On Wednesday 11 May, the Kingdom of Alaoui will host the ministerial summit of the Global Coalition against Daesh, a common front created in 2014 as a result of the rise of the jihadist group in Iraq and Syria, to assess the evolution of the terrorist threat in the Maghreb, the Middle East and Afghanistan, areas that have again been affected by this phenomenon in recent months.
Marrakech will host a meeting organised by Morocco and the United States, which is expected to be attended by the foreign ministers of the 84 member states of the coalition, which includes countries such as Spain, Italy, Egypt, Iraq and Turkey. The head of Moroccan diplomacy, Nasser Bourita, will preside over a meeting that the US Secretary of State, Antony Blinken, will not be able to attend after testing positive for COVID-19. He will be replaced by the Under Secretary for Political Affairs of the State Department, Victoria Nuland.
It will also be the second visit by the Spanish Minister of Foreign Affairs, European Union and Cooperation, José Manuel Albares, to Morocco since Madrid and Rabat put an end to the protracted diplomatic crisis with the meeting in April between the President of the Government, Pedro Sánchez, and King Mohammed VI. So far, however, it has not yet been confirmed whether Albares will hold a bilateral meeting with his Moroccan counterpart in the framework of the summit.
Three sessions are planned, focusing on the regions of Africa, Syria and Iraq, and Afghanistan. A note published by the Moroccan foreign ministry adds that the coalition ministers "will review stabilisation actions in the areas previously affected by Daesh, in the field of strategic communication against the radicalisation propaganda of the terrorist group and its affiliates, and the fight against foreign terrorist fighters".
The coalition announced a few months ago the creation of the 'Africa Focus Group', a space for reflection to combat the emerging terrorist threat on the continent, concentrated in the Horn of Africa, the Sahel and North Africa, an area where Morocco plays a key role. "As host country of this meeting, and as co-chair of the Africa Focus Group, this meeting confirms Morocco's leadership role at regional and international level in the fight against terrorism and support for peace, security and stability in Africa," the statement issued by the Moroccan government said.
The summit of the Global Coalition against Daesh comes at a critical time, marked by the jihadist group's resurgence in the regions where it emerged eight years ago and, above all, by its growing presence in the Sahel and the rest of West Africa. In March 2022, the African continent suffered more than 100 terrorist attacks, the vast majority perpetrated by Daesh and its regional affiliates, killing some 600 people, including military personnel and civilians, according to the International Observatory for the Study of Terrorism (OIET).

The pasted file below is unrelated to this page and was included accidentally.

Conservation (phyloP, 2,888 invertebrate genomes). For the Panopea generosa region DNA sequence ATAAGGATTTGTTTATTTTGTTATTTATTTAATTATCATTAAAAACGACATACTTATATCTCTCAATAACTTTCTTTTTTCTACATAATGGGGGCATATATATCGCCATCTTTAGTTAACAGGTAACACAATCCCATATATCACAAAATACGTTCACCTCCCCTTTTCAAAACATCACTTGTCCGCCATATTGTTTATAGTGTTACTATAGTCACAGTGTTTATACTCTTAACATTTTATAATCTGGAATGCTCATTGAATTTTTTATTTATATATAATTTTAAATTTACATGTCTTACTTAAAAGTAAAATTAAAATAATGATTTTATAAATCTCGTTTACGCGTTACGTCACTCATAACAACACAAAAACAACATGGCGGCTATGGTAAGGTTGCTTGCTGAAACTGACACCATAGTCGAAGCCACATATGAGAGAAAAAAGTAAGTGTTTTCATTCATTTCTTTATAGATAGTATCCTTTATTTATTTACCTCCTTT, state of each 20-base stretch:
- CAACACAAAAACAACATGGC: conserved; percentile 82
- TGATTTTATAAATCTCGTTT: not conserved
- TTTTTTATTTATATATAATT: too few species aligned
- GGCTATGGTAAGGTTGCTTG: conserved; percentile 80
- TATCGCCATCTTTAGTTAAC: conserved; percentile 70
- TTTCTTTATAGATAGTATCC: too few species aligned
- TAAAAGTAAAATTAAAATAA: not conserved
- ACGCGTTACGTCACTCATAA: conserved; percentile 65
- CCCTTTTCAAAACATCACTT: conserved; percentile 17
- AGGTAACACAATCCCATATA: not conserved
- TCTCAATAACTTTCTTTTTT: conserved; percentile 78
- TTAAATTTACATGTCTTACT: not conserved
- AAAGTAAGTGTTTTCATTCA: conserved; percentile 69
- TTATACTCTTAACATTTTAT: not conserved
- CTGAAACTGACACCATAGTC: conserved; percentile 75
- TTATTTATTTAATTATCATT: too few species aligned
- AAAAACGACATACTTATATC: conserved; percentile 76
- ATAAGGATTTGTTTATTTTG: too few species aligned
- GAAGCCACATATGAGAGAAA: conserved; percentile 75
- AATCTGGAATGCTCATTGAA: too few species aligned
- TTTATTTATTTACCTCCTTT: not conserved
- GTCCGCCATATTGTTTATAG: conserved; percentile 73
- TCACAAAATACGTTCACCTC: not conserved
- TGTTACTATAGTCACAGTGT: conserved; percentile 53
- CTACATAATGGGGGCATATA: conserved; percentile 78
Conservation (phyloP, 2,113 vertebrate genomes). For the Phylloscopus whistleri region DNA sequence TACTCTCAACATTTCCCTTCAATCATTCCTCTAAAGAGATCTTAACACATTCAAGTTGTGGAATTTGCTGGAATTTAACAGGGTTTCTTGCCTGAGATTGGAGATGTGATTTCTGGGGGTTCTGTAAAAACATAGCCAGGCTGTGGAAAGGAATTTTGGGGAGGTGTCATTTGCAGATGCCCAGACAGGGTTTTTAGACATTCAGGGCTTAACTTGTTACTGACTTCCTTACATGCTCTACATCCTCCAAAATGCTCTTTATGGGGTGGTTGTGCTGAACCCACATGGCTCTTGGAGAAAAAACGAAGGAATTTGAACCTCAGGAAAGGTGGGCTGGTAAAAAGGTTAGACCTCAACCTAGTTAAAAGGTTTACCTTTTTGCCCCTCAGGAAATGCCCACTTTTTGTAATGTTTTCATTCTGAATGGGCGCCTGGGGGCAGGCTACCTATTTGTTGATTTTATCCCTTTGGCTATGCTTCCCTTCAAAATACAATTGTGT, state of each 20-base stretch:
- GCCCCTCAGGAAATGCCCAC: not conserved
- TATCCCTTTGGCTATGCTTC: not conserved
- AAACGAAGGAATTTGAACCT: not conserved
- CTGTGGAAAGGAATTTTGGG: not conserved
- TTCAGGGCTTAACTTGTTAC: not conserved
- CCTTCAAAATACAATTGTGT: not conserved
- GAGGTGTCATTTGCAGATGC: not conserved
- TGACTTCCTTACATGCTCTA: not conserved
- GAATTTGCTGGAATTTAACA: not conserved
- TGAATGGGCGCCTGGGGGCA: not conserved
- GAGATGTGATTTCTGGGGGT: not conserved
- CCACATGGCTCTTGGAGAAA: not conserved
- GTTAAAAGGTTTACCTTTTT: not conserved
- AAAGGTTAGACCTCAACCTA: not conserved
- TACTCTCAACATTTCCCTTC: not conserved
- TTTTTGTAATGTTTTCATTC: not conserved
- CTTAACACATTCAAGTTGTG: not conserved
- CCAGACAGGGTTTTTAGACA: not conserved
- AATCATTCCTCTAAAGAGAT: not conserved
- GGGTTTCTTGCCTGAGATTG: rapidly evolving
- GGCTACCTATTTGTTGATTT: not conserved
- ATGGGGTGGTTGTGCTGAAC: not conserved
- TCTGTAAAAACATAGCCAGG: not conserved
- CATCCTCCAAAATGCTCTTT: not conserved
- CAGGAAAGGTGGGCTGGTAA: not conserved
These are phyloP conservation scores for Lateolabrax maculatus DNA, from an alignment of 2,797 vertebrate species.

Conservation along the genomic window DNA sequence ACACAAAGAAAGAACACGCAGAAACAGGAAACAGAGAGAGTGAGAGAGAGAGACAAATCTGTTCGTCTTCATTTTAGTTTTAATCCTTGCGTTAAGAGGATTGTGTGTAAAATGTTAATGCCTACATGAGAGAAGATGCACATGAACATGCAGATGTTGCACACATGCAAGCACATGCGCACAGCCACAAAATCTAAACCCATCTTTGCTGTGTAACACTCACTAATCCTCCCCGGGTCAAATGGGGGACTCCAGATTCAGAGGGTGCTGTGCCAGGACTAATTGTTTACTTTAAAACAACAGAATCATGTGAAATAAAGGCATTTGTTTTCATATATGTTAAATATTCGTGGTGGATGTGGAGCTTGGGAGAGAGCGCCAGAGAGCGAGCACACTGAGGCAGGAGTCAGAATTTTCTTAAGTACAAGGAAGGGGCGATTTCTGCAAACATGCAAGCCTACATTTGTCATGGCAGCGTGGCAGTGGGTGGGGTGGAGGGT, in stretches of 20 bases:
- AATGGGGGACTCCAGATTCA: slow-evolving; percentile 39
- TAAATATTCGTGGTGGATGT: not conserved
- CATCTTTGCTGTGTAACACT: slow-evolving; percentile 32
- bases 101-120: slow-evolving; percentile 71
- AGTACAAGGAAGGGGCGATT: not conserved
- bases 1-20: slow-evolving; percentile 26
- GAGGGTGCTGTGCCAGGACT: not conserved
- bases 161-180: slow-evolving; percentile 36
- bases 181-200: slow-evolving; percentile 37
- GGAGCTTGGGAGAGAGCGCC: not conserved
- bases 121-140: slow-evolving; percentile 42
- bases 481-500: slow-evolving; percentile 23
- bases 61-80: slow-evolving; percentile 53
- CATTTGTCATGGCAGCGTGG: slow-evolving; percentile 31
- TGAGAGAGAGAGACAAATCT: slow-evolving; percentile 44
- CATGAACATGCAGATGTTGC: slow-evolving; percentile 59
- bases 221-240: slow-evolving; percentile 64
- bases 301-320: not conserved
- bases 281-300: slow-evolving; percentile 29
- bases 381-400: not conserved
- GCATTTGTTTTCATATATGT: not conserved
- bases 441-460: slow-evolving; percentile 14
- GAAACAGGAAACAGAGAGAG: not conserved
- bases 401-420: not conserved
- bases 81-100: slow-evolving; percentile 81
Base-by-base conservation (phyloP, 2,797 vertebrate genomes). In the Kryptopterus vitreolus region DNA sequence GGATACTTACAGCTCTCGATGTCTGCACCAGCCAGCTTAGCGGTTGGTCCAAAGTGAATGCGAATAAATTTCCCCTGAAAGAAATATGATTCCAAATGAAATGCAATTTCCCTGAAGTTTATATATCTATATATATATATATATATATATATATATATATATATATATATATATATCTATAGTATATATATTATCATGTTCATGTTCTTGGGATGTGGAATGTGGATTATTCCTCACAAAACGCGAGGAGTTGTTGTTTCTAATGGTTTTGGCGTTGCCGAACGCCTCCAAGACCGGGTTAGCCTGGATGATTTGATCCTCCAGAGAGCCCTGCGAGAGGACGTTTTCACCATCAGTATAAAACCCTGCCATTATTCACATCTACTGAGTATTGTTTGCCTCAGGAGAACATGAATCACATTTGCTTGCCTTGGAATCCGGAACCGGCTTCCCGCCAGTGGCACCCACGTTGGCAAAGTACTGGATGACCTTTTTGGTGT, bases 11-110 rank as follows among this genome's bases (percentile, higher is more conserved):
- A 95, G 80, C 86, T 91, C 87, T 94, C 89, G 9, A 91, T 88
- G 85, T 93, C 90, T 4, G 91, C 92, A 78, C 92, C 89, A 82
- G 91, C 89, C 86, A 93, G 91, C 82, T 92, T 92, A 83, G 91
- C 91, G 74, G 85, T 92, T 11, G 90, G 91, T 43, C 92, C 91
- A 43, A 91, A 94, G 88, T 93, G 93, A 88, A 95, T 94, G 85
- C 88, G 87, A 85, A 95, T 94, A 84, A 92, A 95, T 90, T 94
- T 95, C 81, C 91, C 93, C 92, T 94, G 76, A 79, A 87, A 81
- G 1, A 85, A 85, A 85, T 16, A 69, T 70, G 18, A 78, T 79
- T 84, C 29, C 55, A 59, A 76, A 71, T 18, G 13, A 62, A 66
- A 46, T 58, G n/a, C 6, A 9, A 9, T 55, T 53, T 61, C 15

The death on Saturday of 11 Egyptian soldiers in an attack in Bear al Abd, north of the Sinai Peninsula, was the latest sign of the jihadist group's expansionism into Africa. For Daesh has never entirely disappeared. Following the death of its leader, Abu Bakr al-Baghdadi, at the hands of the United States in 2019, the group resumed attacks in its traditional strongholds of Iraq and Syria, while its affiliates prepared offensives from Africa to Afghanistan.
The recent death of al-Baghdadi's successor, Abu Ibrahim al-Hashimi al-Qurashi, in another US operation in the Syrian province of Idlib, and his replacement as head of the jihadist group, will also be one of the points to be discussed at the Marrakesh ministerial meeting. However, attention will also be focused on Afghanistan, where the security situation has worsened considerably following the abrupt withdrawal of Western forces led by Washington.
The Daesh-affiliated militia in the country, the so-called Islamic State of Khorasan (ISIS-K), represents an emerging regional threat despite its deep rivalry with the Taliban and al-Qaeda. Their goals, however, are shared, including the establishment of an Islamic caliphate. Moreover, the jihadist group has doubled in size since August and now numbers just over 4,000 members.
The challenge for the coalition is daunting, but the coalition has also been adding to its ranks in recent years. In 2021, Central African Republic, Congo, Mauritania and Yemen became part of an organisation that, beyond the military campaign in Iraq and Syria, is committed to "addressing Daesh's funding and economic infrastructure, preventing the flow of foreign terrorist fighters across borders, supporting the stabilisation and restoration of essential public services in areas liberated from Daesh, and countering the group's propaganda".